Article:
Orchestral players also must constantly be listening and reacting to many of the other players around them. For example, an oboe player will have a number of solos in a composition, but at times will need to listen to (and blend in with) other oboe players. Perhaps the oboe player must play a duet with a clarinet or a flute. The music will often call for the oboes to blend in and support other members of the woodwind sections. At times, the woodwind family will need to submerge its unique sound and link up with the rest of the full orchestra in tutti sections. And finally, not the least thing to worry about is the conductor, who is constantly giving signals and has his own ideas about interpreting music. The average orchestra will have a great many guest conductors in a season, and the players must be able to react to each one's style and idiosyncrasies.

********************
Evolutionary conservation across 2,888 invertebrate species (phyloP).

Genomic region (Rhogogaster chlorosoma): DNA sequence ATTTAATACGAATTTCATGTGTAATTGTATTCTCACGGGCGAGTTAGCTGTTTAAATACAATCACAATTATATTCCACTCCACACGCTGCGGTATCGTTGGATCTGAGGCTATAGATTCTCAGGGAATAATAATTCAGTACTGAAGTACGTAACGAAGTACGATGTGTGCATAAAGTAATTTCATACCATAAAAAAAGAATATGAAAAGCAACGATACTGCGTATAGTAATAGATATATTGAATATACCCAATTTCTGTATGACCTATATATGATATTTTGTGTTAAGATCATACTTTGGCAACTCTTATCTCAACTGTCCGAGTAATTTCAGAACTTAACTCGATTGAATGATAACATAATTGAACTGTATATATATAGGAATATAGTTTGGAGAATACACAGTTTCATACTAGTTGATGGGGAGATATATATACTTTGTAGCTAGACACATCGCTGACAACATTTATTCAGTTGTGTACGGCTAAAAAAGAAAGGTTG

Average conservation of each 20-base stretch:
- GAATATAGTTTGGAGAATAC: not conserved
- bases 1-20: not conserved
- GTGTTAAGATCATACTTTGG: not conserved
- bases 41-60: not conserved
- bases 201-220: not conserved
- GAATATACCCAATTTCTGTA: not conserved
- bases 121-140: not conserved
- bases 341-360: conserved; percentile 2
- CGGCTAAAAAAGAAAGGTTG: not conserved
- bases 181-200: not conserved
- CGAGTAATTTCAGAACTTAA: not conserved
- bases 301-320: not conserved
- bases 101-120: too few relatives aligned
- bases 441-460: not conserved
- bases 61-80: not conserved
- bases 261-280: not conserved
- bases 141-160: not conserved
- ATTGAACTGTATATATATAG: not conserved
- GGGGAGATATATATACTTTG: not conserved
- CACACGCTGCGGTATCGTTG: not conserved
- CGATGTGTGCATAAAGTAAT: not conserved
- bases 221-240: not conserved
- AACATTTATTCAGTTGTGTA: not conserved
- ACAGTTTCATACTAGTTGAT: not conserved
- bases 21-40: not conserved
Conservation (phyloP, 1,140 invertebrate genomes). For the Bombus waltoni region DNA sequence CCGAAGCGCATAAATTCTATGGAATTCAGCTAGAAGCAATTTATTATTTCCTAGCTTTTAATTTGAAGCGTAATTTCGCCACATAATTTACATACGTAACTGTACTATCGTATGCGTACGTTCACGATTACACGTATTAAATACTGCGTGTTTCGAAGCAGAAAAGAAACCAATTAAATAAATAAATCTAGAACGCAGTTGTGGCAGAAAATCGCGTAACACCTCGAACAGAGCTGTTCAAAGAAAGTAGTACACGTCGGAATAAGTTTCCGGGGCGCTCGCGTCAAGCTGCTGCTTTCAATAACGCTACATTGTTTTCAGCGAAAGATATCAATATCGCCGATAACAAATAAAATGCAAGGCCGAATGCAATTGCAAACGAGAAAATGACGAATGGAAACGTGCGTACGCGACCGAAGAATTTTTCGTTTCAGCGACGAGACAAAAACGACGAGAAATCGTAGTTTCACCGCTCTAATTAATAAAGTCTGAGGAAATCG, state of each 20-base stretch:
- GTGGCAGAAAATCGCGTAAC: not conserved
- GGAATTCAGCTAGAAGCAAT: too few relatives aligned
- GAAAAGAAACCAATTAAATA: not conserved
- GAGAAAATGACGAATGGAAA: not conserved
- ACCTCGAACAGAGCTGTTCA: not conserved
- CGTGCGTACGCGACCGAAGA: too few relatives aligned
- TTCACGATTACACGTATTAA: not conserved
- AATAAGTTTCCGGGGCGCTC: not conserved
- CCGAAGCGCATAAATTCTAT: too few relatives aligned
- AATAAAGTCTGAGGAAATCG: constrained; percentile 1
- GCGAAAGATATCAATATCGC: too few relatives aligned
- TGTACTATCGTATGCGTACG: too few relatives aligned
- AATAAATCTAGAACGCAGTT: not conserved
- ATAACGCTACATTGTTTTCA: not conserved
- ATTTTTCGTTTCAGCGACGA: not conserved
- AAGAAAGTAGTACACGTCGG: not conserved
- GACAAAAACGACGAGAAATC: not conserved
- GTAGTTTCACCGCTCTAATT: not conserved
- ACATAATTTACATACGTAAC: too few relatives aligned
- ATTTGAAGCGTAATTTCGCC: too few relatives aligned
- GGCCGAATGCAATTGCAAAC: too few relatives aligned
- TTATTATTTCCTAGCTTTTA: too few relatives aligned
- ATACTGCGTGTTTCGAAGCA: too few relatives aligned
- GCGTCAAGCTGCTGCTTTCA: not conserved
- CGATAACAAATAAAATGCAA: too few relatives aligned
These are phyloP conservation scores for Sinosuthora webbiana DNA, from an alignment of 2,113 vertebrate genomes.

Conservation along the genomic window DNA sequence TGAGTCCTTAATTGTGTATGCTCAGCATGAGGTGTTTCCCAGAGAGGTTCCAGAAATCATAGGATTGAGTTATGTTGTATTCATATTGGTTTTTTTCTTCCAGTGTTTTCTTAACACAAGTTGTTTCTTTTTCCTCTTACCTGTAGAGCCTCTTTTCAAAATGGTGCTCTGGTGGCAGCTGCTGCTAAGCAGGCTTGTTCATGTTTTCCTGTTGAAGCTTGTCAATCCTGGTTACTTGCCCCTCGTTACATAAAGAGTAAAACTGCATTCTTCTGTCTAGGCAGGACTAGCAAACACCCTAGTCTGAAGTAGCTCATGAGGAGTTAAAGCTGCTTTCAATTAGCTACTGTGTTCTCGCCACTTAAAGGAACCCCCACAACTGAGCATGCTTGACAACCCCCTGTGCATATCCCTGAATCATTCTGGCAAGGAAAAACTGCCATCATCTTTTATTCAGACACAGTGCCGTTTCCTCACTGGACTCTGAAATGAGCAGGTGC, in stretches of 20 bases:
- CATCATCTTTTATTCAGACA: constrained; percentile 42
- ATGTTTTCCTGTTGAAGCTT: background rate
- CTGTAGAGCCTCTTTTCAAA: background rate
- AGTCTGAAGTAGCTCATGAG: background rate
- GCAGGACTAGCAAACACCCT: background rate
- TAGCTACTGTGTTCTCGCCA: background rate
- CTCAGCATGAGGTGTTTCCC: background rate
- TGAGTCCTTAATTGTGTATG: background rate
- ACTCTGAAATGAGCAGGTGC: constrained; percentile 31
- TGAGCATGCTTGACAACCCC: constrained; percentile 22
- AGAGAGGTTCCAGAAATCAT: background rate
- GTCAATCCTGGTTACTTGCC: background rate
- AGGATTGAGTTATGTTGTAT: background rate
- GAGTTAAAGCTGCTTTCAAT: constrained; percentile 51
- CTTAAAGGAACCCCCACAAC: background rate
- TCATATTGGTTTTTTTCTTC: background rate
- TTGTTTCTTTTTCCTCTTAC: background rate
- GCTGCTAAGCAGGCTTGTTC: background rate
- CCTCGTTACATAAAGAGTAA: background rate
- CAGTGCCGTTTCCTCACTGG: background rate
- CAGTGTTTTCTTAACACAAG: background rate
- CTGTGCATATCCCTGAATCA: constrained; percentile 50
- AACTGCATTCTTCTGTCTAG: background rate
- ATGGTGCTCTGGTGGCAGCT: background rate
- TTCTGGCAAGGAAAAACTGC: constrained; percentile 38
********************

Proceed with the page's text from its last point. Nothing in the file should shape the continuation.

So--an orchestral player needs to focus his attention on solo parts, members of his section, other assorted members of the orchestra from time to time, members of his instrumental family, the whole orchestra, and the conductor--simultaneously. It's as difficult as it sounds, if not more so.

Certainly as other forms of musical instruments and ensembles began evolving as popular mediums, the amount of music written specifically for the orchestra began to decline. Sadly to say, we have probably seen the peak of the orchestra's popularity as a medium for new music. Rising costs for music, salaries, conductors, halls, etc. have skyrocketed, causing many orchestras to pull back their position to a safe and familiar audience pleasing repertoire. Because of these financial ramifications, unknown composers often find it very difficult if not impossible to have music performed by a good orchestra. And, unfortunately, many smaller orchestral organizations around the United States have collapsed from financial difficulties.